To me, at least, it does not seem chauvinistic to assert that a civilization that has a word for “human being” is likely to be better than one that does not.

A case can and should be made for Western civilization. In British. ruled India, for example, the British governor was confronted with Indian elders who protested violently against the government's order outlawing the burning of widows on the funeral pyres of their husbands. The elders came to the British governor and said, “How dare you invade and desecrate our culture by banning the burning of widows. This happens to be our way.” And the British governor replied, “Well, if you put it like that, it's our way to hang people who burn widows on funeral pyres.”

If everything is reduced to cultural relativism, and there is no appeal to principles which transcend this cultural relativism; there can be no truth, and where there is no truth, force rather than right reason rules. The relativists do not realize — when they celebrate the multi-cultural milieu they favor and deride Western civilization as the source of all evil — that they are unwittingly advocating force when they deny the possibility of appealing through reason to truths that transcend history and culture.

These truths alone are universally relevant and in respect to them all else is relative. Cardinal Biffi put this pithily: “That which is eternal is not only more important, but is, in fact, more incisively contemporary than that which is merely contemporary, and that which is substantial and absolute is capable of influencing history more effectively than that which is above all relative to present circumstances.”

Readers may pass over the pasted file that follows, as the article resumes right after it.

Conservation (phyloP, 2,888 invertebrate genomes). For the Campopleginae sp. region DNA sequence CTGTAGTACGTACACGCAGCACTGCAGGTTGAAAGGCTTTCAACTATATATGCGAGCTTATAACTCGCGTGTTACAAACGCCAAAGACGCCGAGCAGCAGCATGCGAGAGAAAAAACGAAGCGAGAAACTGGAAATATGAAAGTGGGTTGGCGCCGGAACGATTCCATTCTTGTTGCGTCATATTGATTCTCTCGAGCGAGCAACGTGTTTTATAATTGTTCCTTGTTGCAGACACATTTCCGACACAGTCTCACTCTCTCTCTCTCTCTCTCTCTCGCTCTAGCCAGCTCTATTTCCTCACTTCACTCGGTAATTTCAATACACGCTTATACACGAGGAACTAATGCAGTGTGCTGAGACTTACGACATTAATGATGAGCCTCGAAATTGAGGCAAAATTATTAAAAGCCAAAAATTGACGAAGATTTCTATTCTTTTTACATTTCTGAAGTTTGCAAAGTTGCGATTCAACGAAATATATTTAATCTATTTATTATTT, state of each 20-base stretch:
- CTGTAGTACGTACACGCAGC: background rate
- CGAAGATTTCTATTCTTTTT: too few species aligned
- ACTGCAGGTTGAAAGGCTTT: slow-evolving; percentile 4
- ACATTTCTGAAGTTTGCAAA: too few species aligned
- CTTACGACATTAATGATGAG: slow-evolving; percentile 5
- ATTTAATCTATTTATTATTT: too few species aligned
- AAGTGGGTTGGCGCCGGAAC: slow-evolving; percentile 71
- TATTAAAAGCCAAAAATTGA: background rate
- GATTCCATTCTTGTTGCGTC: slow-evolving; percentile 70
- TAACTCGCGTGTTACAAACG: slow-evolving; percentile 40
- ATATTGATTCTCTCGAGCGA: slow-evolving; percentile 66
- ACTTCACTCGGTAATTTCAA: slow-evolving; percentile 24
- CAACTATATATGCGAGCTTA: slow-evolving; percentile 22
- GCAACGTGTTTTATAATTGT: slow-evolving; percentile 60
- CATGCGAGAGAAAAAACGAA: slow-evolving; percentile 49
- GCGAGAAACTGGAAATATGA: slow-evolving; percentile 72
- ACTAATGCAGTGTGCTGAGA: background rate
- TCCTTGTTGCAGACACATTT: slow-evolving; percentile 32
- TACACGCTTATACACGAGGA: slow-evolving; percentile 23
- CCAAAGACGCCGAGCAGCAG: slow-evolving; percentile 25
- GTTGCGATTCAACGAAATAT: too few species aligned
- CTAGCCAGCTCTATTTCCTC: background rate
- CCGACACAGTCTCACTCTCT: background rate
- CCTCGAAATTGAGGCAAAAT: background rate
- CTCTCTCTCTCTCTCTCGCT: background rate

The Cardinal's words accurately describe the greatness of the gift that we have inherited. The Constitution takes it for granted that the verities on which it is based are immutable, transcendent, and eternal. Moreover, our Founding Fathers believed that God Himself was the Author of these truths and that He had written them in the hearts of all man as natural law. We will keep that great gift only if we maintain that enormous vision of which it is a part.


Reilly, Robert R. “The Truths They Held: The Christian and Natural Law Background to the American Constitution.” Chap. 6 of We Hold These Truths and More: Further Catholic Reflections on the American Proposition. The Thought of Fr. John Courtney Murray, S.J. and its Relevance Today. Edited by J. D'Elia & Stephen M. Krason. Steubenville, OH: Franciscan University Press, 1993.

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Roberty R. Reilly has held a number of posts in the federal government, but is currently with the Voice of America. He previously served as President and National Director of the Intercollegiate Studies Institute.

Copyright © 1993 Franciscan University Press



Copyright © 2004 Victor Claveau. All Rights Reserved